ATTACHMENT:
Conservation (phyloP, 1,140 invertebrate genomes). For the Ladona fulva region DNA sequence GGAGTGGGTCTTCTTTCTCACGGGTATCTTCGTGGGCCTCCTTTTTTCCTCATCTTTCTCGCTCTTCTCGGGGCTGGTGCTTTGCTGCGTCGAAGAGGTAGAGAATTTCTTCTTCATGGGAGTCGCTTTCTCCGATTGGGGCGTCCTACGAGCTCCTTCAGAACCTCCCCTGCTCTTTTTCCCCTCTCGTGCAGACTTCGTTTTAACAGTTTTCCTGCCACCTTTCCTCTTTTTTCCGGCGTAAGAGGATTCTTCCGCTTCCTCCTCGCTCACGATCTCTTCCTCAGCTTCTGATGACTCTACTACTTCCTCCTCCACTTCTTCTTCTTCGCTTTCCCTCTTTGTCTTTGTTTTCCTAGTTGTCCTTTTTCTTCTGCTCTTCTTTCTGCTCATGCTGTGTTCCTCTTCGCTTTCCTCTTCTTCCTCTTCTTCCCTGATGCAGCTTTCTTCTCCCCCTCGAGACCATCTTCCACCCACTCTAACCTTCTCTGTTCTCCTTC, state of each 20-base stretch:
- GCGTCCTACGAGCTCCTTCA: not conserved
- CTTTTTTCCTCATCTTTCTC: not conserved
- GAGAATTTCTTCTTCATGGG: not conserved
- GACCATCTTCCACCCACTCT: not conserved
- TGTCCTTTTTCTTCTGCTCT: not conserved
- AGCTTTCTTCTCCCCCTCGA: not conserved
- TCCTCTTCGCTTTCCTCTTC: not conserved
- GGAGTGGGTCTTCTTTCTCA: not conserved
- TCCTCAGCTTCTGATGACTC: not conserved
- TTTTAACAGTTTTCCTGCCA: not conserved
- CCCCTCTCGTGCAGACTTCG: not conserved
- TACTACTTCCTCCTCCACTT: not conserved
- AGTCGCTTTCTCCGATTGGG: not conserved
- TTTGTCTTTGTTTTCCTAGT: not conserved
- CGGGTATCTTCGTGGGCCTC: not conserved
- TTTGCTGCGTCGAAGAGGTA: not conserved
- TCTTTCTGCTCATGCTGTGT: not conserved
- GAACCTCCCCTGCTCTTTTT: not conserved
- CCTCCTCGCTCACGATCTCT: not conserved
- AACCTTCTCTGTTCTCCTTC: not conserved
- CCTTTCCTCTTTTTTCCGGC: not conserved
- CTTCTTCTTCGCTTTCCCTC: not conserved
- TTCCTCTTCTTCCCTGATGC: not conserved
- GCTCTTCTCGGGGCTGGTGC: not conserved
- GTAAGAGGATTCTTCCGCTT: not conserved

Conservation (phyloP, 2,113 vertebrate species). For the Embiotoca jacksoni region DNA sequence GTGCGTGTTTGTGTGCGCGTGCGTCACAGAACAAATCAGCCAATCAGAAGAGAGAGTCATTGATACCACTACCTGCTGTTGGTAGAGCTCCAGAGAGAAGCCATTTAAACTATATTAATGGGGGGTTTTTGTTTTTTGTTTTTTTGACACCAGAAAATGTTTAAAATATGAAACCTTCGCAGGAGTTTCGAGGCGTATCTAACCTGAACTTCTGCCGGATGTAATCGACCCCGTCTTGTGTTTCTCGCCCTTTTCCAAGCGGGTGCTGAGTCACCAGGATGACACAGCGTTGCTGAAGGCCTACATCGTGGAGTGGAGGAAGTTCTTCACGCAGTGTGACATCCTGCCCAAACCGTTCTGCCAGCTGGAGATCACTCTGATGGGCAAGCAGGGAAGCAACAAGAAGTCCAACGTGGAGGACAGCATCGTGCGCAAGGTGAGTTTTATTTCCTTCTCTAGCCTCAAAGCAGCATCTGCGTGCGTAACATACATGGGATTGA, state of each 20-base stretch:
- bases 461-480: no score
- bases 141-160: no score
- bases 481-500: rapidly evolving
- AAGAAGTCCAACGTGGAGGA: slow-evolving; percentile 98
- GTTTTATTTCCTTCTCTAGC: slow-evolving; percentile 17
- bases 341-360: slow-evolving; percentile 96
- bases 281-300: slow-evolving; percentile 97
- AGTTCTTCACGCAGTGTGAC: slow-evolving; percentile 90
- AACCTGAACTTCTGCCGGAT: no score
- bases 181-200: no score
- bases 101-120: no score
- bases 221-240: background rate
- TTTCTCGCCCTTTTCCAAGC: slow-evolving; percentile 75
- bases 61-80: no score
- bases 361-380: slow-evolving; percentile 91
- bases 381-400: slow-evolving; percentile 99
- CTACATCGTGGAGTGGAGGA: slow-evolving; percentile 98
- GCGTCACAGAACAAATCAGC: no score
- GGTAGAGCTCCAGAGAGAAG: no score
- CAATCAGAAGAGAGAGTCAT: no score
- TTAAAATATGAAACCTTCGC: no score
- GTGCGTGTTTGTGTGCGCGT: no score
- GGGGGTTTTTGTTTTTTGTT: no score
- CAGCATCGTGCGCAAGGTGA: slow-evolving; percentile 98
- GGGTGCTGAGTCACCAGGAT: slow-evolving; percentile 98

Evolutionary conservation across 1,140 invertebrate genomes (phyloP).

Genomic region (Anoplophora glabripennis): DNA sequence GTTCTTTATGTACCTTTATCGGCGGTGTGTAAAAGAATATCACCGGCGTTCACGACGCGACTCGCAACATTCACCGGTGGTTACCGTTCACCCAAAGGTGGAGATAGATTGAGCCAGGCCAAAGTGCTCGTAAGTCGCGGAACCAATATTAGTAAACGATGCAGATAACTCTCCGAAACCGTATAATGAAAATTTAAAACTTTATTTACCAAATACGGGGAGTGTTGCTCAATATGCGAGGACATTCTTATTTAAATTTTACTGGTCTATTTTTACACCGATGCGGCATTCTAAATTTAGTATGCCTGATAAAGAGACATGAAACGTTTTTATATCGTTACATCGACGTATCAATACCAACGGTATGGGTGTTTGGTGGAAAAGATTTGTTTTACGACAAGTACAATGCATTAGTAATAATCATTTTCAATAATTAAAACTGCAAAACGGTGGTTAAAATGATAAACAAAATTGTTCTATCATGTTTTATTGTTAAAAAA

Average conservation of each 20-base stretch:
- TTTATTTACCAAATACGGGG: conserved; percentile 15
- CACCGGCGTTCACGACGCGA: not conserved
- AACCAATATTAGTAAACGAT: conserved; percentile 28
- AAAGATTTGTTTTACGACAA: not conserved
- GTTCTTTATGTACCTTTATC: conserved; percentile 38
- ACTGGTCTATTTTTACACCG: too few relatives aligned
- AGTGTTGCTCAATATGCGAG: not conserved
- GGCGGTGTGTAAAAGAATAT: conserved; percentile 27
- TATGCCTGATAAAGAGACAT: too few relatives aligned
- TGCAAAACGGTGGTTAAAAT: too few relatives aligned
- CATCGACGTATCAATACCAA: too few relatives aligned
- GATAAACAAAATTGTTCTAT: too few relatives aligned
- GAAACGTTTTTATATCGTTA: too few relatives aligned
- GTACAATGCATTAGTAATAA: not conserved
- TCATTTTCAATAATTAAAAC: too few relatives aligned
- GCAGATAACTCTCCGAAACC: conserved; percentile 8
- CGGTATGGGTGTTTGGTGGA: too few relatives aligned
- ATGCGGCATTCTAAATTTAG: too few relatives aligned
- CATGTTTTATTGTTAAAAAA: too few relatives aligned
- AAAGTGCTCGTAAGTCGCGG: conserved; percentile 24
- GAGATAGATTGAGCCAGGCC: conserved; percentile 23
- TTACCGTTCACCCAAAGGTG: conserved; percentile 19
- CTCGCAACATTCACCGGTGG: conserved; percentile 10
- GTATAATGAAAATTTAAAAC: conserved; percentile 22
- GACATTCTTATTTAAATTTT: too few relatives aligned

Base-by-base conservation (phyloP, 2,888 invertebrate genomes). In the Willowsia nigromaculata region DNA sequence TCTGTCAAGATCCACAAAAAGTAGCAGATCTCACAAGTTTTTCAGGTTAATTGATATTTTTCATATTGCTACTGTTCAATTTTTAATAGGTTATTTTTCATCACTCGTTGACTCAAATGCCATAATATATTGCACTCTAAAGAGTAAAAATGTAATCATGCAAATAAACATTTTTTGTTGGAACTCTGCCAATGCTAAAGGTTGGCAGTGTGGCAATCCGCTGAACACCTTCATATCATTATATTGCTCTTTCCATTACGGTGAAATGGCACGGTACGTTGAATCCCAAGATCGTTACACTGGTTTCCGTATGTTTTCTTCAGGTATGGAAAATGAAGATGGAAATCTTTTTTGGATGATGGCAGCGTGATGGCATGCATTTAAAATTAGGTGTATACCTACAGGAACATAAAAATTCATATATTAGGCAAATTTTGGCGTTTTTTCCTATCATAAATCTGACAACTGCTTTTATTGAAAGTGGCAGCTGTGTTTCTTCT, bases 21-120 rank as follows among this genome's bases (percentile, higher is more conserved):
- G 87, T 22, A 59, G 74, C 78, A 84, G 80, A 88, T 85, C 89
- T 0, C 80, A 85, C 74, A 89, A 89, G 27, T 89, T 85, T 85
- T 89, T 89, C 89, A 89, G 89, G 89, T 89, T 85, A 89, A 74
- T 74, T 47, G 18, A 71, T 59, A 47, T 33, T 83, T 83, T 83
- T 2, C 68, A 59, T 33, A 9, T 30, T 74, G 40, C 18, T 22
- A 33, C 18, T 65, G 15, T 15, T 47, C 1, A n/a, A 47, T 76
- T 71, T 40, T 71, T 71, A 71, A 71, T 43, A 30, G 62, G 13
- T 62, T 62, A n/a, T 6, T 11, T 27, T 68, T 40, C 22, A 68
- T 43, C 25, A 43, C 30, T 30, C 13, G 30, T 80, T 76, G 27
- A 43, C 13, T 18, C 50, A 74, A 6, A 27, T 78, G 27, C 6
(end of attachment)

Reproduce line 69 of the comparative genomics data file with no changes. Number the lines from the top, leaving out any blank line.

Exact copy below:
- GTACAATGCATTAGTAATAA: not conserved